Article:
Monday, February 26, 2007

A tour of the audioguided tour

In the space of 3 days I was guided by these little phonelike devices no less than 5 times, round 1 art gallery, 2 museums, 1 palace and 1 Roman theatre. These experiences have sprouted some fairly strong opinions in me which I would like to air.

But first of all, just to give you some background and for the benefit those of you who may have yet to experience the delights of an audioguided tour... let me walk you through one.

You enter your historical sit/museum/art gallery of choice, past the beeping ticket barriers and are presented with an object somewhat similar in form and style to a mobile phone from the mid 1990s or "bricks" as they were affectionately known. Some galleries ask you what language you desire, some assume you want french, some assume you want english... this often presents quite some dilemna for the year abroader in France.
Do you... a. Pick french and listen avidly to every word trying to soak in all the new vocabulary and thus improving my listening skills (why else are we in France after all)? (Plus french people speak quicker so you get round the site in less time)
b. Pick english which requires less brain effort so you are actually able to look around rather than simply squinting in concentration, and really take in the visual as well as the audio.
c. Pick another language entirely, German for example, because you've been desperate to learn a third language ever since you got here, and hope that you might be able to get my ears accustomed to the phonetics of the language, and perhaps even understand/guess the meaning of at least one of two things.

I realise this might not be everyone's dilemna... all I can say is I pity those of you who truly are multilingual...

You move to the first exhibit, and see a metal plate beside it with a number beside it. There appears to be no logic to these numbers, the first one could say anything from 6.1 to 123... but you punch it into your audioguide keypad and listen avidly to the ensuing monologue in your language of choice. (I chose a. once, was given a. once without being asked, and chose b. the other 4 times) You do the same for the next couple of exhibits... but by the third your concentration begins to fade, you walk around looking blankly at exhibits, only half listening to the audioguide. By the time you've punched in the 5th number, you're wondering why on earth you need to know silly facts like the year in which the 17th Pope of Avignon died. By the 7th you're thinking option c. would have been a more educational and enjoyable experience. By the 9th you can't be bothered listening at all. You exchange a meaningful glance with your tour buddy, punch in a number and run past all the numbered exhibits whilst holding the guide to your ear and nodding and frowning in concentration. You finally arrive at the exit where you accidently try to leave without handing your guide in. The devices then start beeping loudly in burglar-alarm point the finger style, till you shamefacedly hand them in at the entrance; often a good 5 minute walk away.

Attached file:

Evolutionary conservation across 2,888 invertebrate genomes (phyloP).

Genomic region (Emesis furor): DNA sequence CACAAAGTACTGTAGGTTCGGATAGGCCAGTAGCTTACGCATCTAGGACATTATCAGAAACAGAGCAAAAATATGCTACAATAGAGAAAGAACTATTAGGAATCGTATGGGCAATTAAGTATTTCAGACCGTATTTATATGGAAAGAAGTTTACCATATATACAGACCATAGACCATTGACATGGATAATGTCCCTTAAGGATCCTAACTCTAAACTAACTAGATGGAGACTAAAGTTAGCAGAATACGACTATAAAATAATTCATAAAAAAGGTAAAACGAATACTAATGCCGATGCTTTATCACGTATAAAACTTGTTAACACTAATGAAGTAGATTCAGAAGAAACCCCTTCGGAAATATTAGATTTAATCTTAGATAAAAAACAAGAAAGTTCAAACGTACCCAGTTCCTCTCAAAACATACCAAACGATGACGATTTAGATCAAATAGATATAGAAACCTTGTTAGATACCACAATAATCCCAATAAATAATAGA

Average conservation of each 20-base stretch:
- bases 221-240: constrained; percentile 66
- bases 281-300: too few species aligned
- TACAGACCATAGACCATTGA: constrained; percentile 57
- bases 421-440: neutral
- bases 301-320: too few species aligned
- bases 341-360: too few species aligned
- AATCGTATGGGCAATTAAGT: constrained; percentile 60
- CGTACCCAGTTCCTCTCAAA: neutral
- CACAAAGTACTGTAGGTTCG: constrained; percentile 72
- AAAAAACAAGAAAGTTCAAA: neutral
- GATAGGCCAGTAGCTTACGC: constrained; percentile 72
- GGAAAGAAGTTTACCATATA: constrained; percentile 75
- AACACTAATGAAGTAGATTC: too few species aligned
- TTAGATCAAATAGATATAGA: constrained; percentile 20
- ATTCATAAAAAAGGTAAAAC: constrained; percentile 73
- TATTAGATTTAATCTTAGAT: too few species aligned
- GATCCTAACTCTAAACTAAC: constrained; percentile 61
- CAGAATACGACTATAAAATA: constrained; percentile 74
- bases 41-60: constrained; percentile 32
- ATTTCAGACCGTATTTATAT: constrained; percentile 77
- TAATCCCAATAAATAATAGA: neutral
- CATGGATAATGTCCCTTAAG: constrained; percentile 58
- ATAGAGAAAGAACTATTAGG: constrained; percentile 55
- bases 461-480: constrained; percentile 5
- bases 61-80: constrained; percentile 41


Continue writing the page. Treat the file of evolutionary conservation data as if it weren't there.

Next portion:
Now I have nothing against the concept of these informative devices. I mean, surely the museum experience should in theory be heightened by that wonderful combination of visual with audio? But tourist authorities of the south-east of France... surely you could have...
- made descriptions concise and relevant in order to hold our attention.
- been selective about the information you wish to communicate... taking into the account the intellectual level of the likely listener (not high)
- used perhaps more of that hierarchical structure you unsuccesfully attempted to put to use on occasion e.g Press 1. for a few lines on why there is a sword in that casket, 1.1 If you wish to know more information about the person who used it, 1.1.1 if you want minute detail on the way in which these types of swords were fabricated, including all materials used and methods involved for the family history, complete with birth and death dates of the person who used the sword.
- at least have picked a less montonous BBC-esque voice.

Here ends the rant

On the plus side, the audioguides in art galleries we went to seem to be actually interesting, concise and informative.
You can always just switch if off when you can't be bothered listening anymore.

NB: If your purpose in visiting a tourist site is just so you can cross it off the haveseenlist, just pick option c. You'll probably learn more.


Lithgo said...

Its cool youre studying something youre so into ;p but i spose it really becomes a year of your life

Dish said...

I'm not studying this year lithgo... this really is a year of my life!